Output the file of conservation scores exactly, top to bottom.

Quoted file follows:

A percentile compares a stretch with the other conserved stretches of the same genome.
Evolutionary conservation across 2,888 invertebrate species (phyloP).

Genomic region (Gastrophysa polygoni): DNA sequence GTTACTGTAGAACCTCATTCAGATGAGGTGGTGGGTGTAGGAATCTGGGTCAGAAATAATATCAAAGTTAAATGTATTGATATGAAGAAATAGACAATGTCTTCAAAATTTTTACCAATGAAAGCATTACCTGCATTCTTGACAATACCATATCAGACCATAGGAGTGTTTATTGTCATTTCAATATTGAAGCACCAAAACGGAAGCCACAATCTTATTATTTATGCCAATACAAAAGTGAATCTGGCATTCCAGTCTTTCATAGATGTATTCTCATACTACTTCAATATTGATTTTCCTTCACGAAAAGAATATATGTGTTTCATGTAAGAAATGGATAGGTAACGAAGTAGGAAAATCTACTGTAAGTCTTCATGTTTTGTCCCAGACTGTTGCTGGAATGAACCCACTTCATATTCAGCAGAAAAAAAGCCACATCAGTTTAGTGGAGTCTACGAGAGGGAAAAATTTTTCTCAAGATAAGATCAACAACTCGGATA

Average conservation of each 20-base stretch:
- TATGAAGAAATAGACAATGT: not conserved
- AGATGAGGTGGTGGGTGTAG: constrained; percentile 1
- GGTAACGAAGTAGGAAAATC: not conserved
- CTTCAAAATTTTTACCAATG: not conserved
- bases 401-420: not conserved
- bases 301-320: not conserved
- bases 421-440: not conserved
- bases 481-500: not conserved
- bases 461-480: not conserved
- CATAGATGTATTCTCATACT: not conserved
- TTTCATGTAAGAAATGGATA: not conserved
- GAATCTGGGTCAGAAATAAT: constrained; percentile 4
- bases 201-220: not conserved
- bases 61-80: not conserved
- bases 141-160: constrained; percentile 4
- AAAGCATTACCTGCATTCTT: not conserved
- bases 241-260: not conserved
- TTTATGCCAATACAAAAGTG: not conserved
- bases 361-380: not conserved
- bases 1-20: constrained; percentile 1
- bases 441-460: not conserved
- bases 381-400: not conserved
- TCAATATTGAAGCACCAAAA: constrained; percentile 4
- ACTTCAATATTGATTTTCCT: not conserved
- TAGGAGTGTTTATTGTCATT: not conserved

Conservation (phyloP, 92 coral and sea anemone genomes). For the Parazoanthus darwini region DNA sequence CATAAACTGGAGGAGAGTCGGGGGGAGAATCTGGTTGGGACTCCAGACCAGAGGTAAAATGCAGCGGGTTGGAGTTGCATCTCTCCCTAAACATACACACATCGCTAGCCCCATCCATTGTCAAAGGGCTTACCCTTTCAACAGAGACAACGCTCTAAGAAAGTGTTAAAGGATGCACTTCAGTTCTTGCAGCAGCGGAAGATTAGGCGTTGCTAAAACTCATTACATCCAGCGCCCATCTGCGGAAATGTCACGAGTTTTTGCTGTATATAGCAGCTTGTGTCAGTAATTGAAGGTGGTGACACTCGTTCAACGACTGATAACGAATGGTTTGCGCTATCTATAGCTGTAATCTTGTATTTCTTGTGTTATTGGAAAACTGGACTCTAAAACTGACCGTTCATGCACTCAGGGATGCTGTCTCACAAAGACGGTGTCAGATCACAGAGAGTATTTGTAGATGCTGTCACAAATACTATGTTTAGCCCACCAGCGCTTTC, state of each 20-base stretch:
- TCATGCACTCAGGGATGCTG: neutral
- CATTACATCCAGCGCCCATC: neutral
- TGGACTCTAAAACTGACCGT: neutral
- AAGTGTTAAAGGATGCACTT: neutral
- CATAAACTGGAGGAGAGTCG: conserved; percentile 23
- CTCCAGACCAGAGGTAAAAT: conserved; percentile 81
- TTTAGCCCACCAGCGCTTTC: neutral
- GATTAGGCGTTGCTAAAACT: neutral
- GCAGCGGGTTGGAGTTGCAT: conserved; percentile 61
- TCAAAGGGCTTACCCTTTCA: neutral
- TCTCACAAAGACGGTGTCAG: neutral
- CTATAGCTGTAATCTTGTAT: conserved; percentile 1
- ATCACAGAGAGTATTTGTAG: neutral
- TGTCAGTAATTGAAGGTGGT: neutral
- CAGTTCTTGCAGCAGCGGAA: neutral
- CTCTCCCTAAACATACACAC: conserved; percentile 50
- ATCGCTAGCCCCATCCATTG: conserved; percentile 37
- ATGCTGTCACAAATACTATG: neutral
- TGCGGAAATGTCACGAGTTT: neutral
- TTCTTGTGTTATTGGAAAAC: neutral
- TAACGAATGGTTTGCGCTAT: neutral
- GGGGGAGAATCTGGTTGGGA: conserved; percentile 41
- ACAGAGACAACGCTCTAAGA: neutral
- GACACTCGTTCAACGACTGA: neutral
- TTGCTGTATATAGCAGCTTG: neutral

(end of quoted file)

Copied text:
A percentile compares a stretch with the other conserved stretches of the same genome.
Evolutionary conservation across 2,888 invertebrate species (phyloP).

Genomic region (Gastrophysa polygoni): DNA sequence GTTACTGTAGAACCTCATTCAGATGAGGTGGTGGGTGTAGGAATCTGGGTCAGAAATAATATCAAAGTTAAATGTATTGATATGAAGAAATAGACAATGTCTTCAAAATTTTTACCAATGAAAGCATTACCTGCATTCTTGACAATACCATATCAGACCATAGGAGTGTTTATTGTCATTTCAATATTGAAGCACCAAAACGGAAGCCACAATCTTATTATTTATGCCAATACAAAAGTGAATCTGGCATTCCAGTCTTTCATAGATGTATTCTCATACTACTTCAATATTGATTTTCCTTCACGAAAAGAATATATGTGTTTCATGTAAGAAATGGATAGGTAACGAAGTAGGAAAATCTACTGTAAGTCTTCATGTTTTGTCCCAGACTGTTGCTGGAATGAACCCACTTCATATTCAGCAGAAAAAAAGCCACATCAGTTTAGTGGAGTCTACGAGAGGGAAAAATTTTTCTCAAGATAAGATCAACAACTCGGATA

Average conservation of each 20-base stretch:
- TATGAAGAAATAGACAATGT: not conserved
- AGATGAGGTGGTGGGTGTAG: constrained; percentile 1
- GGTAACGAAGTAGGAAAATC: not conserved
- CTTCAAAATTTTTACCAATG: not conserved
- bases 401-420: not conserved
- bases 301-320: not conserved
- bases 421-440: not conserved
- bases 481-500: not conserved
- bases 461-480: not conserved
- CATAGATGTATTCTCATACT: not conserved
- TTTCATGTAAGAAATGGATA: not conserved
- GAATCTGGGTCAGAAATAAT: constrained; percentile 4
- bases 201-220: not conserved
- bases 61-80: not conserved
- bases 141-160: constrained; percentile 4
- AAAGCATTACCTGCATTCTT: not conserved
- bases 241-260: not conserved
- TTTATGCCAATACAAAAGTG: not conserved
- bases 361-380: not conserved
- bases 1-20: constrained; percentile 1
- bases 441-460: not conserved
- bases 381-400: not conserved
- TCAATATTGAAGCACCAAAA: constrained; percentile 4
- ACTTCAATATTGATTTTCCT: not conserved
- TAGGAGTGTTTATTGTCATT: not conserved

Conservation (phyloP, 92 coral and sea anemone genomes). For the Parazoanthus darwini region DNA sequence CATAAACTGGAGGAGAGTCGGGGGGAGAATCTGGTTGGGACTCCAGACCAGAGGTAAAATGCAGCGGGTTGGAGTTGCATCTCTCCCTAAACATACACACATCGCTAGCCCCATCCATTGTCAAAGGGCTTACCCTTTCAACAGAGACAACGCTCTAAGAAAGTGTTAAAGGATGCACTTCAGTTCTTGCAGCAGCGGAAGATTAGGCGTTGCTAAAACTCATTACATCCAGCGCCCATCTGCGGAAATGTCACGAGTTTTTGCTGTATATAGCAGCTTGTGTCAGTAATTGAAGGTGGTGACACTCGTTCAACGACTGATAACGAATGGTTTGCGCTATCTATAGCTGTAATCTTGTATTTCTTGTGTTATTGGAAAACTGGACTCTAAAACTGACCGTTCATGCACTCAGGGATGCTGTCTCACAAAGACGGTGTCAGATCACAGAGAGTATTTGTAGATGCTGTCACAAATACTATGTTTAGCCCACCAGCGCTTTC, state of each 20-base stretch:
- TCATGCACTCAGGGATGCTG: neutral
- CATTACATCCAGCGCCCATC: neutral
- TGGACTCTAAAACTGACCGT: neutral
- AAGTGTTAAAGGATGCACTT: neutral
- CATAAACTGGAGGAGAGTCG: conserved; percentile 23
- CTCCAGACCAGAGGTAAAAT: conserved; percentile 81
- TTTAGCCCACCAGCGCTTTC: neutral
- GATTAGGCGTTGCTAAAACT: neutral
- GCAGCGGGTTGGAGTTGCAT: conserved; percentile 61
- TCAAAGGGCTTACCCTTTCA: neutral
- TCTCACAAAGACGGTGTCAG: neutral
- CTATAGCTGTAATCTTGTAT: conserved; percentile 1
- ATCACAGAGAGTATTTGTAG: neutral
- TGTCAGTAATTGAAGGTGGT: neutral
- CAGTTCTTGCAGCAGCGGAA: neutral
- CTCTCCCTAAACATACACAC: conserved; percentile 50
- ATCGCTAGCCCCATCCATTG: conserved; percentile 37
- ATGCTGTCACAAATACTATG: neutral
- TGCGGAAATGTCACGAGTTT: neutral
- TTCTTGTGTTATTGGAAAAC: neutral
- TAACGAATGGTTTGCGCTAT: neutral
- GGGGGAGAATCTGGTTGGGA: conserved; percentile 41
- ACAGAGACAACGCTCTAAGA: neutral
- GACACTCGTTCAACGACTGA: neutral
- TTGCTGTATATAGCAGCTTG: neutral